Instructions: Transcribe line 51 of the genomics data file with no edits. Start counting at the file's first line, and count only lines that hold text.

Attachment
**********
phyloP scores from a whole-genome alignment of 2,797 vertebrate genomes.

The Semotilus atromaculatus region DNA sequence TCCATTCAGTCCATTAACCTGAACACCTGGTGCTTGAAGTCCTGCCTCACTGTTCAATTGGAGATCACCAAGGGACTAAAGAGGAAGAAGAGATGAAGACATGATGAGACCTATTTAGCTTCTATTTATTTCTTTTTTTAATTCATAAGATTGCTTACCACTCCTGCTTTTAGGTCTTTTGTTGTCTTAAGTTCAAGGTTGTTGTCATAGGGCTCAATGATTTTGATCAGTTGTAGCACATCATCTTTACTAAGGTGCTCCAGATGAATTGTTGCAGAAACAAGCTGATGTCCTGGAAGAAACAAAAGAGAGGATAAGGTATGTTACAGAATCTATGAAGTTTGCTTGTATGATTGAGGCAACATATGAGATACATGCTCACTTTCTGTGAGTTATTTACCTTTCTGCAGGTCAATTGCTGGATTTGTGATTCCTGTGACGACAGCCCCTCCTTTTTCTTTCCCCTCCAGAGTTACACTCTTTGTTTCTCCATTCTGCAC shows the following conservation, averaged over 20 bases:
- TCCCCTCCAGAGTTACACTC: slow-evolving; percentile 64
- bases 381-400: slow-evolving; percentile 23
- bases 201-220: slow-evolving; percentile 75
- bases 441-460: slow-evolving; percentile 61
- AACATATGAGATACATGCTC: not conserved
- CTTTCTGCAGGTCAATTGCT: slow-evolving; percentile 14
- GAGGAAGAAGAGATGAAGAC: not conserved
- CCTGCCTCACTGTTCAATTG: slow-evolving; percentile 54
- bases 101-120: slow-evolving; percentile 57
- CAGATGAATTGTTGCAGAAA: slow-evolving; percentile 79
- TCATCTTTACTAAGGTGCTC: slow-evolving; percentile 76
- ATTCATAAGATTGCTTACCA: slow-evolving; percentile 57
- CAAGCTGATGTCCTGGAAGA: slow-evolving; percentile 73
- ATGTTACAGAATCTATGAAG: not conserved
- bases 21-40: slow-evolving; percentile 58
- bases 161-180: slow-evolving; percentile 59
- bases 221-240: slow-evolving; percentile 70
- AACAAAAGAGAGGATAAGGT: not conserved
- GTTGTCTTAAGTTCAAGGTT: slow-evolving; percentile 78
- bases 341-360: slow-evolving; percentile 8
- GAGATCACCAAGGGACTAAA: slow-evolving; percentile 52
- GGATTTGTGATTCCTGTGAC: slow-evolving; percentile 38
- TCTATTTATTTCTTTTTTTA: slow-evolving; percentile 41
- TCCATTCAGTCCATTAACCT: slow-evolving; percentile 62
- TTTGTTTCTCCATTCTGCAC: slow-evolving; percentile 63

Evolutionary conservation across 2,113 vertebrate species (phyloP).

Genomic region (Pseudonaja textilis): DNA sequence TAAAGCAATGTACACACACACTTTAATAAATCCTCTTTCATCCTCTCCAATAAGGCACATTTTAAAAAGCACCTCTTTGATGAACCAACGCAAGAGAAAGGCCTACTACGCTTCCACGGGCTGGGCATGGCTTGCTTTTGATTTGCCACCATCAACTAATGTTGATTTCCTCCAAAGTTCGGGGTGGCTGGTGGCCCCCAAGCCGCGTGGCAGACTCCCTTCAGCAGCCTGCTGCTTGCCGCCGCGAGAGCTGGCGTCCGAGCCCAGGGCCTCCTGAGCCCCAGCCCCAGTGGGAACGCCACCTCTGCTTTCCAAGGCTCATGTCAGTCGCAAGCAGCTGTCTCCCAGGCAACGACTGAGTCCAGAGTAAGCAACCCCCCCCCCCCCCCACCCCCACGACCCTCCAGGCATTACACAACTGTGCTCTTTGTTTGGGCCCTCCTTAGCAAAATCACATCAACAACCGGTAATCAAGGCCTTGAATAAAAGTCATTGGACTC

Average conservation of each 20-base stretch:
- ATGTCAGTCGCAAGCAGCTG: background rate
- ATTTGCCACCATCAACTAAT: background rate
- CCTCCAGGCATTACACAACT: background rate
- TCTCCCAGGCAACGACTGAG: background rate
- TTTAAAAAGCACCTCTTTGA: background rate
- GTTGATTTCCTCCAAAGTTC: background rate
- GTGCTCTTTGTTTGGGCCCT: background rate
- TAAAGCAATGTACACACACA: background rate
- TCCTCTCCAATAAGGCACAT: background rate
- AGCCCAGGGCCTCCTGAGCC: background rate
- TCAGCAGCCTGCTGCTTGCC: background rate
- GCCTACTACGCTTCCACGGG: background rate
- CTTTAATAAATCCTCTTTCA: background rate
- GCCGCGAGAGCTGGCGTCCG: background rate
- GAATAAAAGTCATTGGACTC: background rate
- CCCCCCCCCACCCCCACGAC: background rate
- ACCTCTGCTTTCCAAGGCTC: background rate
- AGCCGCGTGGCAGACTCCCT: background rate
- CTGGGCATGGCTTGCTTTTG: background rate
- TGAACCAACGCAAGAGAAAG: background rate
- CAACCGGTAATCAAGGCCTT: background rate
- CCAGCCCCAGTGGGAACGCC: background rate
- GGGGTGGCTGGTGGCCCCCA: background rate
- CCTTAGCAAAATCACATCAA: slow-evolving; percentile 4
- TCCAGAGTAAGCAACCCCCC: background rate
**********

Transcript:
- CAACCGGTAATCAAGGCCTT: background rate